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The Guest

Wingard and Barrett have a perfect eye and ear for this type of material. They have fun with their influences, paying homage to John Carpenter…

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20,000 Days on Earth

In his music, he routinely celebrates/deconstructs his public persona: brutalizer, coward, agnostic, and wannabe deity. "20,000 Days on Earth" is accordingly not a biography, but…

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Ballad of Narayama

"The Ballad of Narayama" is a Japanese film of great beauty and elegant artifice, telling a story of startling cruelty. What a space it opens…

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Monsieur Hire

Patrice Leconte's "Monsieur Hire" is a tragedy about loneliness and erotomania, told about two solitary people who have nothing else in common. It involves a…

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Stray Dogs

Tsai Ming-Liang's first feature in five years is a mysterious and alienating series of tableaus about the fragility of flesh and the smallness of humanity.

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Memory lane with the Coen Brothers and John Goodman; the uncharacteristic reticence of Ronan Farrow; how our minds mislead us (let us count the ways); Ernst Lubitsch’s pre-code transgressions; Rebecca Miller on the importance of casting directors.

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Ca va bien: Two Godard Films New to DVD and Blu-ray

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Distribution company Olive Films has released two obscurities by Jean-Luc Godard, 1976's "Comment Ca Va" and 1987's "Soigne ta Droite" (known in the U.S. as "Keep Your Right Up") and while these films may not have the immediate impact of his better-known works, they both reveal a filmmaker who has spent his career challenging himself, his viewers and the very medium of cinema itself in ways that are oftentimes fascinating and frustrating in equal measure.

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Inventing David Geffen: The Art of Self-Creation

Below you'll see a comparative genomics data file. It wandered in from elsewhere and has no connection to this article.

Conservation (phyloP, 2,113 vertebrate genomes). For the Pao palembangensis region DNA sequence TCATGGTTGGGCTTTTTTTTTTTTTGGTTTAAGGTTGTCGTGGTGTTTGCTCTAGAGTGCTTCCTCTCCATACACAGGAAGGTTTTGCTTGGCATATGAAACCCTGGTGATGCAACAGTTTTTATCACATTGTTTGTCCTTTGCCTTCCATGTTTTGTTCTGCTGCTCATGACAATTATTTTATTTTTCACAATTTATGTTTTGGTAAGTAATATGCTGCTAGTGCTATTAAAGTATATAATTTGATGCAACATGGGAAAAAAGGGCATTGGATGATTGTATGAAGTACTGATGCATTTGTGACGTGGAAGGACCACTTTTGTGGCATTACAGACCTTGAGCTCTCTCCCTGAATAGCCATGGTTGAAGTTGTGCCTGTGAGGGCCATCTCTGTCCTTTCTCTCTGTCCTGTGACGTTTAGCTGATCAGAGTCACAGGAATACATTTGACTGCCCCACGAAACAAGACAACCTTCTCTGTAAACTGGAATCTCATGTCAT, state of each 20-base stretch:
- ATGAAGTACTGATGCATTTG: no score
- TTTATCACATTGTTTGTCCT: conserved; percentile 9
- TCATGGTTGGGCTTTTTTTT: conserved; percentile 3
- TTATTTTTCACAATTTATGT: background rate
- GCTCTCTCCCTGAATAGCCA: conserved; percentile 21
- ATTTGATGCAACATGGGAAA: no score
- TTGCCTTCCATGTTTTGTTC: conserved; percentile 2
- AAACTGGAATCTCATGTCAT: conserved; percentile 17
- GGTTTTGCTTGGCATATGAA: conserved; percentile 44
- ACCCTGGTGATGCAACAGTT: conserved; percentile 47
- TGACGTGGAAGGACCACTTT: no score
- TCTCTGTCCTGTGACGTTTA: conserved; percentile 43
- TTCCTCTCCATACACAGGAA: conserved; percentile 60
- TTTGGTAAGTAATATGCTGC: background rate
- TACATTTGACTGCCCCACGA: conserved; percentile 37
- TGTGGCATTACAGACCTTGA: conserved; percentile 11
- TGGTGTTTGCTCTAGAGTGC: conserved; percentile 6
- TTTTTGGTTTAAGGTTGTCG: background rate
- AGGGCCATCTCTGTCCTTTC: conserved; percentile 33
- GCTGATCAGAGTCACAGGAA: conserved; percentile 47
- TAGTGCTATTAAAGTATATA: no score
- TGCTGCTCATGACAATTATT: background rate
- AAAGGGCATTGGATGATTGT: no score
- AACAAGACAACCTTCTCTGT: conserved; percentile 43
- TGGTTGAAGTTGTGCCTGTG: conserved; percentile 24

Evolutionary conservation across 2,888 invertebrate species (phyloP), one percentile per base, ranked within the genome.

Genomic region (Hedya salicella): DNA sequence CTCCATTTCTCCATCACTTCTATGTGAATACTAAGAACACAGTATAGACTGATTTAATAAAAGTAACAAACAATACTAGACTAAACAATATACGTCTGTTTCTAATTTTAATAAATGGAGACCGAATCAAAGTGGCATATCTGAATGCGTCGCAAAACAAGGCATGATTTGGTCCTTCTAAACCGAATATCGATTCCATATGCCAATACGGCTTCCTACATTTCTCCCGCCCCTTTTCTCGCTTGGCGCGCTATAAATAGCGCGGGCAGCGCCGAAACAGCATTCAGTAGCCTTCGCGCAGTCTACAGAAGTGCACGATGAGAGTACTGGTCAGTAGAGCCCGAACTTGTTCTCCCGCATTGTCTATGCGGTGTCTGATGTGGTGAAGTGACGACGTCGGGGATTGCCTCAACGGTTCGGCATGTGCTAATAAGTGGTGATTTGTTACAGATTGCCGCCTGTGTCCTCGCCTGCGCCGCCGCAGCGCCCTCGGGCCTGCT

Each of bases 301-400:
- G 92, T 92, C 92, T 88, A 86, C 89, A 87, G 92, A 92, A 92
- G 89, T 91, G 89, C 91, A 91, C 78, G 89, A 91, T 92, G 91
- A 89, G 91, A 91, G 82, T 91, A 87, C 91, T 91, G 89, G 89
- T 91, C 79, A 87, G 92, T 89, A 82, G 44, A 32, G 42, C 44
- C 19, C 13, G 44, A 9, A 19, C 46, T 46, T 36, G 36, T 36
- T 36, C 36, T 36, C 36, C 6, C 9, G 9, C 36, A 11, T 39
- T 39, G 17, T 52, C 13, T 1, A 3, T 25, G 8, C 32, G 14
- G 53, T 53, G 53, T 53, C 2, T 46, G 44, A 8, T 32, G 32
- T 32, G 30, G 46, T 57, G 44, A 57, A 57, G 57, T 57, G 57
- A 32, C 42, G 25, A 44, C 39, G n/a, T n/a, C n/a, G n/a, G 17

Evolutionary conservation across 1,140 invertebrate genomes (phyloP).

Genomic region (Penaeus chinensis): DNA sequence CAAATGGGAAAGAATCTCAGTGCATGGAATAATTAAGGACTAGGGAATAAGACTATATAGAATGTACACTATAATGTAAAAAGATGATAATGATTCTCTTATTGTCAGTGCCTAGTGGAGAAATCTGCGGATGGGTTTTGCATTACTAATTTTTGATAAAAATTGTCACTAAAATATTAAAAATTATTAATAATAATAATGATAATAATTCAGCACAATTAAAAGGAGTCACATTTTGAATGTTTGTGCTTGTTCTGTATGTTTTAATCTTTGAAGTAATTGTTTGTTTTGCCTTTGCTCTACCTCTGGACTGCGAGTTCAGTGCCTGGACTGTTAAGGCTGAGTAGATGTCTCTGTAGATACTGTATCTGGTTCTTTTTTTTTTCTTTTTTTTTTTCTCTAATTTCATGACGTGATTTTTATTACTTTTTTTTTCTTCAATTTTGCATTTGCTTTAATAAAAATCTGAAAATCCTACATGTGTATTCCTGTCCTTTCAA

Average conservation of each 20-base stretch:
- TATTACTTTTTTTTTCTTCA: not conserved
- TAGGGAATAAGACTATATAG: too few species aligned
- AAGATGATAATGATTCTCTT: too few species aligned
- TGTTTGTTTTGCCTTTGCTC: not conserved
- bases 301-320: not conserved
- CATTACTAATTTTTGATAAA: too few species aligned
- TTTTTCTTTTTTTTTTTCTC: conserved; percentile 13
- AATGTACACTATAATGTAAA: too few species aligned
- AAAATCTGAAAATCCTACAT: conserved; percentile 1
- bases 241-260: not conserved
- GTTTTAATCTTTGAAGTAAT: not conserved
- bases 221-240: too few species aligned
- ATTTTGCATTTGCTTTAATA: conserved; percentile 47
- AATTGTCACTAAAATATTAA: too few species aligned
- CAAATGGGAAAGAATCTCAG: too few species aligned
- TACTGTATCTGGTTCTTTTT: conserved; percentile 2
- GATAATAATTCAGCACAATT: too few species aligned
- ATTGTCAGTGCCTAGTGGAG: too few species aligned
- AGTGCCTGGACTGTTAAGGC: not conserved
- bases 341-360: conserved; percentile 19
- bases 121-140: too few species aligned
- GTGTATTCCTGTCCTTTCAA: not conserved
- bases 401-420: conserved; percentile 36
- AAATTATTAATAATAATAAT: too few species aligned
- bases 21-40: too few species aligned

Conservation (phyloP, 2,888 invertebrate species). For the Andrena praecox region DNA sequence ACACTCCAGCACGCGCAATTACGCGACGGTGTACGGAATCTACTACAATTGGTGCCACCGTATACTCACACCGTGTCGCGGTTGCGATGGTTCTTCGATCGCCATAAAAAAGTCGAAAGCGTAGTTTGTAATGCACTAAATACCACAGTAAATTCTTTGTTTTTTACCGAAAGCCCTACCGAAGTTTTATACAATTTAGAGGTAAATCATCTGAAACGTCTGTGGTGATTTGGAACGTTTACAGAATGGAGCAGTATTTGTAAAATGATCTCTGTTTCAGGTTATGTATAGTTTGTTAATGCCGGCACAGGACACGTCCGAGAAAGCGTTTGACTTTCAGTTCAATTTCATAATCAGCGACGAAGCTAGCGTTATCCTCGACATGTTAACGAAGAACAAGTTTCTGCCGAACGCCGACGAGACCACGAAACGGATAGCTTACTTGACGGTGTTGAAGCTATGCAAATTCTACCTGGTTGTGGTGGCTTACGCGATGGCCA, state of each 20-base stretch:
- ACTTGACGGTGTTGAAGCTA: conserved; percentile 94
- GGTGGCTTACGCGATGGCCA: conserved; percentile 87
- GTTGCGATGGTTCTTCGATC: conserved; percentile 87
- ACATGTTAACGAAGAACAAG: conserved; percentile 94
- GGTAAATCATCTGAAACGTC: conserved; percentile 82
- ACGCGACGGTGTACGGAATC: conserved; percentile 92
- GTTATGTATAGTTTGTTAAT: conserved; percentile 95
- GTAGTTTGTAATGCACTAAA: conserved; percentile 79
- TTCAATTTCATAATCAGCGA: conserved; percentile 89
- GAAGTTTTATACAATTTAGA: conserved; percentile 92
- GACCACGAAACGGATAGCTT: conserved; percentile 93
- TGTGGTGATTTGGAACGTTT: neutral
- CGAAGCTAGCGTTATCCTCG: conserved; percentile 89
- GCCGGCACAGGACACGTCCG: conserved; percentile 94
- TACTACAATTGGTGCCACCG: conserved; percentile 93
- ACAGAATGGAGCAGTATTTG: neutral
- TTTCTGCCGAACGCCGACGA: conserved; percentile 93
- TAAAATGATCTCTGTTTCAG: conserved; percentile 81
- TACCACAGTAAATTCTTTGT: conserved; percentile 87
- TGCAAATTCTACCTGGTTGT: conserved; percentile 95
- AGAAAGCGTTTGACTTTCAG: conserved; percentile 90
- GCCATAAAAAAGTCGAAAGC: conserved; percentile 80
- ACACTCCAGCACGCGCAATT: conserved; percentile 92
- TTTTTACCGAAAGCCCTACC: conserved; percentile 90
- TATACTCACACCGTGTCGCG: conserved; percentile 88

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"American Masters: Inventing David Geffen" premieres Tuesday, Nov. 20th at 8:00pm on PBS. (Check local listings.) It can also be viewed, where available, via PBS On Demand.

by Jeff Shannon

It was my good fortune to be working at Microsoft when the big announcement was made in March of 1995: Microsoft was entering into a joint venture with DreamWorks SKG, the new film studio and entertainment company founded the previous year by mega-moguls Steven Spielberg, Jeffrey Katzenberg and David Geffen (the "SKG" in the company's original moniker). At the time, Microsoft dominated the booming business of multimedia publishing, and the group I was working in, nicknamed "MMPUB," was producing a dazzling variety of CD-ROM games and reference guides. As an independent contractor I was the assistant editor of Cinemania, a content-rich, interactive movie encyclopedia (later enhanced with a website presence) that was an elegant and in some ways superior precursor to the Internet Movie Database.

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All Together: Communal living, senior style

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"All Together," or "Et si on vivait tous ensemble?" (97 minutes) is available via VOD on various cable systems, and on iTunes, Amazon Instant and Vudu.

The cinema of 2012 is brought to you by Viagra, or so it seems. The year has been chock full of movies about horny old people. Sure, the characters still complain, have aches and pains, and deal with moments both senior and regrettable. But Nana's also out to prove she's still got the ill na na, and Gramps is in the mood like Glenn Miller on an endless loop. Films like Dustin Hoffman's "Quartet," with its randy Billy Connolly, and the main characters of Stephane Robelin's "All Together" dispel the myth that once you go gray, the sex goes away. These folks are reclaiming "bitch and moan" from its grumpy origins, and turning the phrase into a cause-and-effect relationship.

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The Girl: Putty in Hitch's hands

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"The Girl" premieres on HBO at 9:00pm (8:00pm Central) on Saturday, Oct. 20. It will also be available on HBO GO.

by Jeff Shannon

October, 1961: A New York fashion model on the verge of Hollywood stardom, 31-year-old Tippi Hedren (Sienna Miller) is invited to a celebratory lunch with legendary film director Alfred Hitchcock (Toby Jones) and his wife Alma (Imelda Staunton), who's also his long-time collaborator. A divorced single mother (of future actress Melanie Griffith, then four years old), Hedren is plucked from obscurity to star in "The Birds," Hitchcock's highly anticipated follow-up to his phenomenally successful 1960 thriller, "Psycho." After Alma sees her in a TV commercial ("I like her smile," she says to "Hitch"), she arranges a meeting. Secretly smitten, Hitchcock directs Hedren's screen test in his own Bel Air home and, shortly thereafter, offers a toast.

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